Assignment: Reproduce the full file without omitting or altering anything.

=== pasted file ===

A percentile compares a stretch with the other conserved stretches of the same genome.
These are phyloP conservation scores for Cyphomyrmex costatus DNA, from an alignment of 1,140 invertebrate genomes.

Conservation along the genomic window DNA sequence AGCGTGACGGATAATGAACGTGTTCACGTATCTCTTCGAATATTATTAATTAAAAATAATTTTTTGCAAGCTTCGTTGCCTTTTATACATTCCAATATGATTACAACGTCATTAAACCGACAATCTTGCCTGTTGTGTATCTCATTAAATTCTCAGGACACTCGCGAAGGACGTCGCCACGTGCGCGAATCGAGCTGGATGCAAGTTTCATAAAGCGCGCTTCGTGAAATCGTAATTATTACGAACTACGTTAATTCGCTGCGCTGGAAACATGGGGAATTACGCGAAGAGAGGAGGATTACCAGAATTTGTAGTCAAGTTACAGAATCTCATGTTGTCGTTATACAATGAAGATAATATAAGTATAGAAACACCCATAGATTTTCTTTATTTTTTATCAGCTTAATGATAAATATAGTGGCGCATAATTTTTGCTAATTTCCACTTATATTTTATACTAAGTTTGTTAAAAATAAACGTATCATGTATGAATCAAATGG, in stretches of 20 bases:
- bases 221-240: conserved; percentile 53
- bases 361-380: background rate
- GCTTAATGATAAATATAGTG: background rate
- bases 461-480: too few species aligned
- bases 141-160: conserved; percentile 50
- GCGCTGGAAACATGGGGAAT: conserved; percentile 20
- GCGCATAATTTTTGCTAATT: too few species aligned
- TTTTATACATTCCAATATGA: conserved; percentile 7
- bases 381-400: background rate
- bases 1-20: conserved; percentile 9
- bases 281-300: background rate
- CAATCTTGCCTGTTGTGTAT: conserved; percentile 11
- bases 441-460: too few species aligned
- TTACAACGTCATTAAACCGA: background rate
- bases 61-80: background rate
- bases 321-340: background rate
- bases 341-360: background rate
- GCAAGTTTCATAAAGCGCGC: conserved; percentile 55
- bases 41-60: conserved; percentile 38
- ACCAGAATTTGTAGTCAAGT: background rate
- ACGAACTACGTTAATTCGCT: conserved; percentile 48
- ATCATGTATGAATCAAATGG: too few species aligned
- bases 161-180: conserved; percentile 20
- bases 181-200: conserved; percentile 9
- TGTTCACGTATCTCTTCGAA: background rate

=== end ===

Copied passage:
A percentile compares a stretch with the other conserved stretches of the same genome.
These are phyloP conservation scores for Cyphomyrmex costatus DNA, from an alignment of 1,140 invertebrate genomes.

Conservation along the genomic window DNA sequence AGCGTGACGGATAATGAACGTGTTCACGTATCTCTTCGAATATTATTAATTAAAAATAATTTTTTGCAAGCTTCGTTGCCTTTTATACATTCCAATATGATTACAACGTCATTAAACCGACAATCTTGCCTGTTGTGTATCTCATTAAATTCTCAGGACACTCGCGAAGGACGTCGCCACGTGCGCGAATCGAGCTGGATGCAAGTTTCATAAAGCGCGCTTCGTGAAATCGTAATTATTACGAACTACGTTAATTCGCTGCGCTGGAAACATGGGGAATTACGCGAAGAGAGGAGGATTACCAGAATTTGTAGTCAAGTTACAGAATCTCATGTTGTCGTTATACAATGAAGATAATATAAGTATAGAAACACCCATAGATTTTCTTTATTTTTTATCAGCTTAATGATAAATATAGTGGCGCATAATTTTTGCTAATTTCCACTTATATTTTATACTAAGTTTGTTAAAAATAAACGTATCATGTATGAATCAAATGG, in stretches of 20 bases:
- bases 221-240: conserved; percentile 53
- bases 361-380: background rate
- GCTTAATGATAAATATAGTG: background rate
- bases 461-480: too few species aligned
- bases 141-160: conserved; percentile 50
- GCGCTGGAAACATGGGGAAT: conserved; percentile 20
- GCGCATAATTTTTGCTAATT: too few species aligned
- TTTTATACATTCCAATATGA: conserved; percentile 7
- bases 381-400: background rate
- bases 1-20: conserved; percentile 9
- bases 281-300: background rate
- CAATCTTGCCTGTTGTGTAT: conserved; percentile 11
- bases 441-460: too few species aligned
- TTACAACGTCATTAAACCGA: background rate
- bases 61-80: background rate
- bases 321-340: background rate
- bases 341-360: background rate
- GCAAGTTTCATAAAGCGCGC: conserved; percentile 55
- bases 41-60: conserved; percentile 38
- ACCAGAATTTGTAGTCAAGT: background rate
- ACGAACTACGTTAATTCGCT: conserved; percentile 48
- ATCATGTATGAATCAAATGG: too few species aligned
- bases 161-180: conserved; percentile 20
- bases 181-200: conserved; percentile 9
- TGTTCACGTATCTCTTCGAA: background rate